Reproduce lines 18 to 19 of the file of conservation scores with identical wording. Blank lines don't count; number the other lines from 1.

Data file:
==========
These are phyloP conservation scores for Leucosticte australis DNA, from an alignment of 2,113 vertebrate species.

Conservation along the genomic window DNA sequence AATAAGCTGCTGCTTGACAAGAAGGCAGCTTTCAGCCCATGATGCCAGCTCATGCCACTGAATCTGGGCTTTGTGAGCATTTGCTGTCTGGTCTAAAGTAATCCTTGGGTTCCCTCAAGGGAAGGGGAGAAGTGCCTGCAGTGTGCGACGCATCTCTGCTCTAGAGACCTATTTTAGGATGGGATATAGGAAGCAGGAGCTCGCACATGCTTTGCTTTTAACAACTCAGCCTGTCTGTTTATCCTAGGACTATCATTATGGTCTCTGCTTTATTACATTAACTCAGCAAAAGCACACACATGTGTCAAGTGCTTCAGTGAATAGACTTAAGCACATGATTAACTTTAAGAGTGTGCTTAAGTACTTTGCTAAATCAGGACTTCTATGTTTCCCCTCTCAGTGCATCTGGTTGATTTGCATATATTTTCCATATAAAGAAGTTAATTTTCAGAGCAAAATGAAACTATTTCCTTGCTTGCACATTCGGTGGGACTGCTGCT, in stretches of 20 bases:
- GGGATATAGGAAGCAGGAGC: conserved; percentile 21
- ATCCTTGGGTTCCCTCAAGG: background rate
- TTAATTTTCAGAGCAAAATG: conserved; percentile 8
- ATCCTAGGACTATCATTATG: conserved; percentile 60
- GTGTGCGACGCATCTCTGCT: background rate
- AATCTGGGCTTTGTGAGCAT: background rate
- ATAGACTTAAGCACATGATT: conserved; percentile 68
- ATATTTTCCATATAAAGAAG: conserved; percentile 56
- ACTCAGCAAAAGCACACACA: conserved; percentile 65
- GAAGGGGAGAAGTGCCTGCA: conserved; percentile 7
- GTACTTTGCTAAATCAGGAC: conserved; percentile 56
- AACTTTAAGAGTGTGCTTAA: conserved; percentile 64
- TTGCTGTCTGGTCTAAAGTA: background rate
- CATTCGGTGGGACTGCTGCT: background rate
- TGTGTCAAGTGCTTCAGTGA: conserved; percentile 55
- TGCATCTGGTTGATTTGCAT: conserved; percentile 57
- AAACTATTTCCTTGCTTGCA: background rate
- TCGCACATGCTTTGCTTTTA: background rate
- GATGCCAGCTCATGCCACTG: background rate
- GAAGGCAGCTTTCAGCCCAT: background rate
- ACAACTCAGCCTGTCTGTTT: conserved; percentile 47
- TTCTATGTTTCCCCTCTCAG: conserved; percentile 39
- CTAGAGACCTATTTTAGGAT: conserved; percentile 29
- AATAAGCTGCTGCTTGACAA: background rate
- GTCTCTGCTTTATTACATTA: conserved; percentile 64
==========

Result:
- TGCATCTGGTTGATTTGCAT: conserved; percentile 57
- AAACTATTTCCTTGCTTGCA: background rate